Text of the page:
Tuesday, June 02, 2020

Bad priests, bad cops

Creator: Octavio Duran | Credit: CNS photo/Octavio Duran

As we all know, there are some who are called in a special way to protect and to serve. Their task is to lead, by word and example, others to a place of safety, and to protect against forces of evil. They are entrusted a great deal of power and responsibility, which if they misuse, can cause tremendous harm. Accordingly, we expect these individuals to be carefully chosen and vetted, and given extensive training, and subject to careful oversight.

Even so, sometimes these individuals fail in their duties to protect and to serve; what is appalling is when those who have responsibility for overseeing them, and enforcing upright conduct, likewise fail by looking the other way or slapping them on the wrist, or shifting the wrongdoers around.

All that said, when people point out these things, there can be a great deal of defensiveness: how dare you attack these self-sacrificing people who put their lives on the line for others? People don't appreciate how difficult their task is; they should just be grateful, rather than slander the whole group because of the wrong actions of a few.

Did you think I was talking about the situation with our police in the wake of the death of George Floyd in Minneapolis? Actually, this was kind of a trick: I was describing the misconduct of priests, and the inaction of bishops, but of course, I might just as easily have been talking about misconduct of police officers. It occurred to me this morning that there are lot of parallels.

Both police officers and priests:

- are supposed to be the good guys.
- are given significant power and authority to influence the lives of others.
- deal with people in very difficult situations and see others at their worst.
- often work very hard and long hours and don't always feel appreciated.
- are misunderstood and treated with great disrespect by many, sometimes even feared.
- face a lot of stress in their chosen profession, and sometimes deal with that stress in poor ways, whether isolation, alcohol or other addictions.
- should be given extensive training; sometimes that training is lacking.
- among themselves emphasize a sense of brotherhood that can turn clubby and arrogant.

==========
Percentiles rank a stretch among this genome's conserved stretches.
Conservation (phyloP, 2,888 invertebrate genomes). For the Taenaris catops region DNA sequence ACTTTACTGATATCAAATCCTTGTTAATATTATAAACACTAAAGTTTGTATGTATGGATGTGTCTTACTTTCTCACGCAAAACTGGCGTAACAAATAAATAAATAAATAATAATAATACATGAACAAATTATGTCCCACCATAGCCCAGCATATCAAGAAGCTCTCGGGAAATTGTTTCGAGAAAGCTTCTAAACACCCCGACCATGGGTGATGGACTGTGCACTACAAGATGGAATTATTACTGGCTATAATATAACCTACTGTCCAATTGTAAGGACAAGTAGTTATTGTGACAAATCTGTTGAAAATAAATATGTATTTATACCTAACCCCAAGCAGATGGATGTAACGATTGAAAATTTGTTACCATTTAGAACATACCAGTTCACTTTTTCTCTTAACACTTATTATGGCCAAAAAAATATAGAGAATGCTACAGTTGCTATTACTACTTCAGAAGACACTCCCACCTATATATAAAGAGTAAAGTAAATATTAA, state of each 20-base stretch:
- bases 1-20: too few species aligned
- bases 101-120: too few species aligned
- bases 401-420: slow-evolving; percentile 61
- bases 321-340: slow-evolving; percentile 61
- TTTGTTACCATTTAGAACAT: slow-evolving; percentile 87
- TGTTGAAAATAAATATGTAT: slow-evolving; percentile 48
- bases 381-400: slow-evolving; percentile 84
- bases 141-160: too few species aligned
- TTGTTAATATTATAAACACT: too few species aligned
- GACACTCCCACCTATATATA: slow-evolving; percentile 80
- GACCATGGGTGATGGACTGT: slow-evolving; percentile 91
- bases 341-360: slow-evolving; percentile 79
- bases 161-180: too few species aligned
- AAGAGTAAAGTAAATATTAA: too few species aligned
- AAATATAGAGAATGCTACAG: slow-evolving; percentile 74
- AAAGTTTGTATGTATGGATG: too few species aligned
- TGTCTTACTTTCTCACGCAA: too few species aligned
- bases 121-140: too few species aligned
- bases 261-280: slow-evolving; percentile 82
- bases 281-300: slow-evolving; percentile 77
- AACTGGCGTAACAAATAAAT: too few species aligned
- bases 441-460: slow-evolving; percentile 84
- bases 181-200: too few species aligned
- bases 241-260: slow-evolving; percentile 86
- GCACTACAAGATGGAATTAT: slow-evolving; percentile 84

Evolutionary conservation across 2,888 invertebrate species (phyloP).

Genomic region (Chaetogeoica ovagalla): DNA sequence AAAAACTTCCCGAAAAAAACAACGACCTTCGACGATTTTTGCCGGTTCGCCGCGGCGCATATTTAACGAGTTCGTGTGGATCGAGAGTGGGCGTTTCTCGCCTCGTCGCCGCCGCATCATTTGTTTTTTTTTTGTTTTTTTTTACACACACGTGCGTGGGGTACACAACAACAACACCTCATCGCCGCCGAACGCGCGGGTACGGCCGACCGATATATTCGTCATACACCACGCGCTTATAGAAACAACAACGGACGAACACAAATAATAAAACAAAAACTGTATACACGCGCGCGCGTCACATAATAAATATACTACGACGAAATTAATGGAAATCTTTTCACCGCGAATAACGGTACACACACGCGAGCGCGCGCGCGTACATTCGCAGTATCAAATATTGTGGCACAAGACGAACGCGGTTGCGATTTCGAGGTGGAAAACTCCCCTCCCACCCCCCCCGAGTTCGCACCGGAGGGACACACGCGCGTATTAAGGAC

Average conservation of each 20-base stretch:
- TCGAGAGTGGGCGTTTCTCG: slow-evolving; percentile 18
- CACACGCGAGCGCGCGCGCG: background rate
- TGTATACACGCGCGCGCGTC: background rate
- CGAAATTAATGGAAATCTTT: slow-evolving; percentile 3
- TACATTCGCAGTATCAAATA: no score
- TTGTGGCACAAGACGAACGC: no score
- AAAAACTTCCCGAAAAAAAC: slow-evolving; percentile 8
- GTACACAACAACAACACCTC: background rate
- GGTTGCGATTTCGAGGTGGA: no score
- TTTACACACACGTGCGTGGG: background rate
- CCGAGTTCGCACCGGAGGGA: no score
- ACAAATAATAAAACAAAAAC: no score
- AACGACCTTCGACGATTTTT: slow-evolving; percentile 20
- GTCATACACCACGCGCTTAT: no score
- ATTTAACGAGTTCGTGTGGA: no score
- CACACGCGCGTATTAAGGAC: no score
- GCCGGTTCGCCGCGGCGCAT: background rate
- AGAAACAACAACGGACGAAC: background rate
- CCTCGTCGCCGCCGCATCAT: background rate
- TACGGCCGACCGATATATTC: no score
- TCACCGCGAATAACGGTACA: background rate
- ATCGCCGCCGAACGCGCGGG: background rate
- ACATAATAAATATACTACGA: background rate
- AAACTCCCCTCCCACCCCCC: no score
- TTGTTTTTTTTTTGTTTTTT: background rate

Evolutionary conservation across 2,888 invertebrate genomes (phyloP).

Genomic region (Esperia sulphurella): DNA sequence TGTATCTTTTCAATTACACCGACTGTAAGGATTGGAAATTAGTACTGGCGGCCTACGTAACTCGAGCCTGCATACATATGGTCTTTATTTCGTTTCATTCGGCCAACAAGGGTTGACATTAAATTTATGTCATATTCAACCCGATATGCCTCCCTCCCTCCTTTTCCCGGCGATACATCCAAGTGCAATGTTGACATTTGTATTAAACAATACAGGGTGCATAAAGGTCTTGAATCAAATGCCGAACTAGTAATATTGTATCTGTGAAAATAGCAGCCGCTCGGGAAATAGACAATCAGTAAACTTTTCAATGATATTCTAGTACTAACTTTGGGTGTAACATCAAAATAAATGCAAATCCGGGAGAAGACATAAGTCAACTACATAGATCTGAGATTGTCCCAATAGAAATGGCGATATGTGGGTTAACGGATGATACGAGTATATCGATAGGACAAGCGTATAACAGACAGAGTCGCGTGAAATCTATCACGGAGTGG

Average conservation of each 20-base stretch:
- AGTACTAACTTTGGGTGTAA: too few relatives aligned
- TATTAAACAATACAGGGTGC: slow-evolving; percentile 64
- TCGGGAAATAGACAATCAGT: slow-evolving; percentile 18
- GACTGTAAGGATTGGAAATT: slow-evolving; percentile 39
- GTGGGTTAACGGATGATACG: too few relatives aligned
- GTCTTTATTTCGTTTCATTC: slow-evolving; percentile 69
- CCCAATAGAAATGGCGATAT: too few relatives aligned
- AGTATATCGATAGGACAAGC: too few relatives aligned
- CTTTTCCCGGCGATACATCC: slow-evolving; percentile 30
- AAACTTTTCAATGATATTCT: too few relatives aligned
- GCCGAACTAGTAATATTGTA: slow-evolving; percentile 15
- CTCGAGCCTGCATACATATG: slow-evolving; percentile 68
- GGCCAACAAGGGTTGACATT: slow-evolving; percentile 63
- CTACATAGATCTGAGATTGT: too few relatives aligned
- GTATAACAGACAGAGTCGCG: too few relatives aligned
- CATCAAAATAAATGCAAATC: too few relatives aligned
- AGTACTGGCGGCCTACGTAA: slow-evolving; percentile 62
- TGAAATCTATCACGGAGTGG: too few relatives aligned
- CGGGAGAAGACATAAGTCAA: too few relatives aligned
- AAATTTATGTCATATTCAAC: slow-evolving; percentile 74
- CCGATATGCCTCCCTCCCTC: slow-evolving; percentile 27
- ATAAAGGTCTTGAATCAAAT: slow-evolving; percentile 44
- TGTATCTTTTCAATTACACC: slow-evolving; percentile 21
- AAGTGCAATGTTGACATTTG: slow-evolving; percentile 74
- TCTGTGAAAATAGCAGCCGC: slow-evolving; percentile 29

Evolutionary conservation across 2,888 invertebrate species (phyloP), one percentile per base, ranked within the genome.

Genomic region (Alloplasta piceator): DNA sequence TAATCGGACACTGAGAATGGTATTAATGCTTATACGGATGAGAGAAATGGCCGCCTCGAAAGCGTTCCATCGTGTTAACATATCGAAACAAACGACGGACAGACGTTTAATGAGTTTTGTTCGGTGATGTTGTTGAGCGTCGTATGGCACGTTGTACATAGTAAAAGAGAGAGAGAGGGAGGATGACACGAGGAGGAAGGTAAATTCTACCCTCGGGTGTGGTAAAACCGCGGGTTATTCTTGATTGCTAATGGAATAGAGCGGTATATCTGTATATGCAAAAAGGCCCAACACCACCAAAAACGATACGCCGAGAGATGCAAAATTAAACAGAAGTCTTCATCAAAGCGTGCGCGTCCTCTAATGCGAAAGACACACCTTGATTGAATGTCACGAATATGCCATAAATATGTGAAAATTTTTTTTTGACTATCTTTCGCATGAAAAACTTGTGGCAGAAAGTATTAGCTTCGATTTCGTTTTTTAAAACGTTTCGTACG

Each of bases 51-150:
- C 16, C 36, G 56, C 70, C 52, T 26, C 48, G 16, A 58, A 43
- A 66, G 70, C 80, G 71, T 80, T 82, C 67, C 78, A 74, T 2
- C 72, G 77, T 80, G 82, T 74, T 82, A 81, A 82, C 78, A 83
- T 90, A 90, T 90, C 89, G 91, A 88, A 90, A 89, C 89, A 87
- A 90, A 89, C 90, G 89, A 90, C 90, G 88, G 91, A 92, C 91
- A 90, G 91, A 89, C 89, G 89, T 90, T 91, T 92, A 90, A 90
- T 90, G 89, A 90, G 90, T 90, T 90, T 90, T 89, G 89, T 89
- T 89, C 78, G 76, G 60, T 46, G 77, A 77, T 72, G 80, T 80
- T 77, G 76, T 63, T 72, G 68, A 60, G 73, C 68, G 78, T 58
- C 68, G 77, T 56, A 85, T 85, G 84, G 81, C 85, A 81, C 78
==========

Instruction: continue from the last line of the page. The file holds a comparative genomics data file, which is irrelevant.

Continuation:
- sometimes make excuses for each other and cover for each other because most people just don't understand what it's like.
- get shifted around by supervisors when they do wrong and -- with their supervisors -- aren't always held accountable.

I can't know for sure, of course, but I think it's most likely that the rotten apples don't start out rotten. Either they start with small compromises that are followed by more and more; or they get cynical; or they get drawn into someone else's corruption; or they rationalize and minimize their immoral behaviors, trying and failing to contain them.

When we are talking about priests who preyed on children or vulnerable adults, what appalled me as a priest was the failure of bishops to act decisively. It has been called "the priest scandal," but in fairness, it might easily and justly be called "the bishop scandal." To this day, the accountability that was applied to priests has not yet been applied to bishops. A priest can and will be removed immediately upon only an accusation, and he may never get his good name back, even if that accusation never goes to court, and is never really substantiated. A priest operates under a guilty-till-proven-innocent standard. We're told that's necessary for the good of all. But I must point out, this standard is not applied to bishops. But because pressure really built up after the exposure of the misdeeds of former Cardinal Theodore McCarrick, bishops are now subject to some measure of accountability, although it doesn't work the same as how it works for priests.